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New legislation seeks ‘transparency’ in prescription drug pricing, pharmacy process

A bill proposes audits and increased scrutiny.

A bill from a House subcommittee would bring “transparency” to the oft-opaque realm of patent drug prices, focusing on contracts and pharmacy benefit managers’ roles.

The measure began as a proposed committee bill in the House Health Market Reform Subcommittee. Rep. Alex Andrade filed it (HB 7045) Monday.

The bill would require manufacturers to disclose more about price hikes.

Drug makers would be compelled to give 60 days advance notice of price hikes, and annual reports every April of those hikes would be due to the Department of Business and Professional Regulation and the Office of Insurance Regulation.

The bill also makes provision for so-called “pharmacy audits,” which scrutinize pharmacy billing for potential discrepancies and irregularities in charging, with pharmacy benefit managers  (PBMs) in the potential crosshairs.

PBMs are pharmacy middlemen established to facilitate claims approval for medications that require authorization in real-time.

As well, the bill requires contract reporting, with scrutiny added toward “administrative fees” (paid from the insurer to the pharmacy benefit manager), “rebates” (paid from drug makers to PBMs), and “spread pricing” (overages received by the PBM that exceed what was paid out for the drugs).

The reporting requires both aggregate totals and accounts of what money did not make it past the PBM.

The bill would be effective July 1, and insurers would have a year from that date to submit a report to the state.

HMOs would also have similar requirements.

This legislation addresses ongoing concerns about alleged price-fixing by PBMs.

There are similarities here to a Senate bill (SB 1338) moving through committees, though the enforcement mechanisms and language have key material differences that would require reconciliation.

Andrade’s bill is a watered down version of another by Rep. Jackie Toledo (HB 961.) Toledo’s bill addresses the pricing disparity between how much PBMs charge insurance providers compared to how much they reimburse pharmacies, paying self-owned pharmacies more than other pharmacies or steering patients to pharmacies they own. It also addresses PBMs not passing along savings from third-party rebates.

Critics of Andrade’s bill, which includes pharmacists, pharmacist students and small pharmacy owners and operators, argue his bill does not go far enough. Among other reasons, they say the 60-day price hike requirement should also apply to notifying consumers. Those critics prefer Toledo’s bill, but it looks unlikely to advance with lawmakers seemingly more in favor of Andrade’s tiered approach to the problem.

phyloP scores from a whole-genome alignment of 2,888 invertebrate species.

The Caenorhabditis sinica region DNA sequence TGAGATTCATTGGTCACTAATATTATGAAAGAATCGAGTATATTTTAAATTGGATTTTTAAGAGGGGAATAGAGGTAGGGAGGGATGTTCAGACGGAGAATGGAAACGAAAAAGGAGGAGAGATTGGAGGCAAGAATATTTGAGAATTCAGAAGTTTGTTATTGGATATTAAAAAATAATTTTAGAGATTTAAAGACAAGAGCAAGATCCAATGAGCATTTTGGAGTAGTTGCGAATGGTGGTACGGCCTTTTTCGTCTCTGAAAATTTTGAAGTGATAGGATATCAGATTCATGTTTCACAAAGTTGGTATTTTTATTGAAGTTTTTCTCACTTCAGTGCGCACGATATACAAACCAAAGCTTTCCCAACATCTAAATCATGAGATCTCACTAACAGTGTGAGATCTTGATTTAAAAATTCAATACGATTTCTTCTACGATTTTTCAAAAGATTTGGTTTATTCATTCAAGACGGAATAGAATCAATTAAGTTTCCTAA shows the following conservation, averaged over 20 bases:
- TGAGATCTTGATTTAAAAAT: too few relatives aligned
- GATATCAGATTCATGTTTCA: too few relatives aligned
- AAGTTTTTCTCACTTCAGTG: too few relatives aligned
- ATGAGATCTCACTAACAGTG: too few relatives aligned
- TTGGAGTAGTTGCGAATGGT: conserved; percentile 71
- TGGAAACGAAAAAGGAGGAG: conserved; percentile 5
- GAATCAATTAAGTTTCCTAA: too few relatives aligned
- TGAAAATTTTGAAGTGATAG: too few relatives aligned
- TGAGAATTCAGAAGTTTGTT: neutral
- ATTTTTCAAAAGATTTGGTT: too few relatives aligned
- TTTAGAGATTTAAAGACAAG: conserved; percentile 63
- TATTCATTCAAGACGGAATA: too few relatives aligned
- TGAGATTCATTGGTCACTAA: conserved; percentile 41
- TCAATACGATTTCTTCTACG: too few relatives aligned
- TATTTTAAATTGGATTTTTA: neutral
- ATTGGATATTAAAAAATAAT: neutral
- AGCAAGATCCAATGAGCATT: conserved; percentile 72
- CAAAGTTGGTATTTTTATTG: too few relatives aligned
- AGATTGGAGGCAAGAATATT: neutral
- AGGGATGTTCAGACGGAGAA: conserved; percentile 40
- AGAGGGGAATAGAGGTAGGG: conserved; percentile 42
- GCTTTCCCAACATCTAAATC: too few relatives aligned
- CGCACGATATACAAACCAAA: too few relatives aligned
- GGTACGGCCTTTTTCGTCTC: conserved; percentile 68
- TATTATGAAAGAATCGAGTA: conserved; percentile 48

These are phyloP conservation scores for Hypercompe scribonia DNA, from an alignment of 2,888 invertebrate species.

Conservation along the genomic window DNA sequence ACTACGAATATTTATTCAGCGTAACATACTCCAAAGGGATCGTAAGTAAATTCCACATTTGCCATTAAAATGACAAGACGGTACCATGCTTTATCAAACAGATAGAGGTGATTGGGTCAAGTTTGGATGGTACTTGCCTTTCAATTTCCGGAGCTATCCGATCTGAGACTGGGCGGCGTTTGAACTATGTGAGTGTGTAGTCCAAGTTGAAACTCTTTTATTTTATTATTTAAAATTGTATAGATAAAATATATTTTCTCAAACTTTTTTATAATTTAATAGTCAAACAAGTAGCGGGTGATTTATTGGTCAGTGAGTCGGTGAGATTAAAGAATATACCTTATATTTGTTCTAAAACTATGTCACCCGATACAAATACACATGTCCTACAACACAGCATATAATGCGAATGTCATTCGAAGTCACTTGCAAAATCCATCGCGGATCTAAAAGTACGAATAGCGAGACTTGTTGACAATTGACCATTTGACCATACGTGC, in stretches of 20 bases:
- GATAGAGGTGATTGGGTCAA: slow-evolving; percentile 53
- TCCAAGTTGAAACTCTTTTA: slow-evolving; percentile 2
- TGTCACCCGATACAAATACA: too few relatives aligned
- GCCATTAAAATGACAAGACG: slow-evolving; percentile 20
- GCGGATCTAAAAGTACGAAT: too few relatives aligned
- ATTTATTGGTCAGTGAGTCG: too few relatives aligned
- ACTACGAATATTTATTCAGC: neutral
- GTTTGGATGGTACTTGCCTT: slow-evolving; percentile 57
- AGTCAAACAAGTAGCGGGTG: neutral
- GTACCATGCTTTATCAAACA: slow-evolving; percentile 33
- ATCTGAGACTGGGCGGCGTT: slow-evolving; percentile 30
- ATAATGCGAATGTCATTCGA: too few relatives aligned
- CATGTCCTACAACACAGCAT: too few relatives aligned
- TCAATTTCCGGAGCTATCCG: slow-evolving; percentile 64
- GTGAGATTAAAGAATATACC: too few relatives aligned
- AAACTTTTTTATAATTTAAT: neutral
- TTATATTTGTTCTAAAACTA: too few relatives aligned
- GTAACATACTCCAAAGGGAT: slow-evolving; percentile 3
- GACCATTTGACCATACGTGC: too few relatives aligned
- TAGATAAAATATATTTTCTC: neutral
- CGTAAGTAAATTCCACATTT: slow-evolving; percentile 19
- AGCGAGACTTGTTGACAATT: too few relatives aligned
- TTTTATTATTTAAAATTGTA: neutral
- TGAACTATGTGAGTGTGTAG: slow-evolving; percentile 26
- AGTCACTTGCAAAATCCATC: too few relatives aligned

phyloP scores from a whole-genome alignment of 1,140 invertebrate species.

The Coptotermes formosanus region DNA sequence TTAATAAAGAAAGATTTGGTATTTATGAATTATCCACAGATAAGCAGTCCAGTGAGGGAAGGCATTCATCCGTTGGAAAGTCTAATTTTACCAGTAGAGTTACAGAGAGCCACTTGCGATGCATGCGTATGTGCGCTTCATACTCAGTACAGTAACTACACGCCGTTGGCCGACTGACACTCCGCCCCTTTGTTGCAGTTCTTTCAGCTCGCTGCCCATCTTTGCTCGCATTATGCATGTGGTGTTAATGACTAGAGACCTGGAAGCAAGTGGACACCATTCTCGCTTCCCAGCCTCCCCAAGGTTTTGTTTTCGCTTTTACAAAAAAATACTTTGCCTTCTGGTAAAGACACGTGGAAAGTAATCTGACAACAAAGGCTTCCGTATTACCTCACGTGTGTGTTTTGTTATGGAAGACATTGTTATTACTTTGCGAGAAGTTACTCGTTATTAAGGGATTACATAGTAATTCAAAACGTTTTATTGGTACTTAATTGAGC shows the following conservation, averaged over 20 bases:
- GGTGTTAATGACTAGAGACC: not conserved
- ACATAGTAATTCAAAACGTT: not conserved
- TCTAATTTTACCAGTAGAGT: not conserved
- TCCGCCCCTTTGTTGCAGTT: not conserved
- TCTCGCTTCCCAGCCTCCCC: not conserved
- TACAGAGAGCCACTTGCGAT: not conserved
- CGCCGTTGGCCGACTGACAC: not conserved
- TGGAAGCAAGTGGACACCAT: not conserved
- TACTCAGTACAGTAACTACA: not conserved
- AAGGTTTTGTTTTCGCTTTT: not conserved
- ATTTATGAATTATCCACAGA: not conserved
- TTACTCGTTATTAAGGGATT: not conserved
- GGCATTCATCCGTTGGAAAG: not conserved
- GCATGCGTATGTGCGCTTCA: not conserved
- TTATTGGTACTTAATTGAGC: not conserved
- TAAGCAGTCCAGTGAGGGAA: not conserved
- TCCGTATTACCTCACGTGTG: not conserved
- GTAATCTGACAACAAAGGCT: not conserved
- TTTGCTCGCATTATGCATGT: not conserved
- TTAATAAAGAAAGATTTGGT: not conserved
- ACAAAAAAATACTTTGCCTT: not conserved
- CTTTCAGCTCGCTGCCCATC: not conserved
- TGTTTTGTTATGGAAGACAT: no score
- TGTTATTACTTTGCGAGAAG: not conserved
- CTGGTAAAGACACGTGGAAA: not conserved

Andrade argues his bill, which would require new data to help identify solutions, is a first step toward solving a problem for which the state currently lacks information.

Despite her misgivings about Andrade’s version of PBM reform, Toledo voted in committee to move the measure forward with hopes that it can be beefed up through the committee process.

Meanwhile, the scrutiny of PBMs comes as Republicans have pushed to lower drug prices by sidestepping American manufacturers altogether.

In 2019, Gov. Ron DeSantis embraced a proposal to bring in import drugs from Canada and other countries.

The details of that, especially regarding the federal rule-making process, are still being worked out.

Following the affirmative vote, the Pharmaceutical Research and Manufacturers of America (PhRMA) issued a statement outlining its opposition to the bill.

“America’s biopharmaceutical companies are committed to working with Florida policymakers and stakeholders on real reforms that put patients first — solutions that ensure patients have access to affordable medicines and the information they need to make informed health care decisions — while preserving our ability to find new and better treatments for diseases,” PhRMA spokesperson Tiffany Haverly said.

“HB 7045 misses that mark entirely. Manufacturers already disclose a range of information, including information on costs and sales. Publishing proprietary, drug-specific information will neither benefit patients nor decrease health care costs and will undermine competition. The proposal does nothing to address how much consumers ultimately pay for a medicine; an amount determined by insurers, not biopharmaceutical companies.

“It’s time to move beyond creating new, costly bureaucratic programs that don’t make a dent in patients’ costs for medicines and look towards proposed solutions that will lead to immediate savings in out-of-pocket costs,” Haverly concluded.

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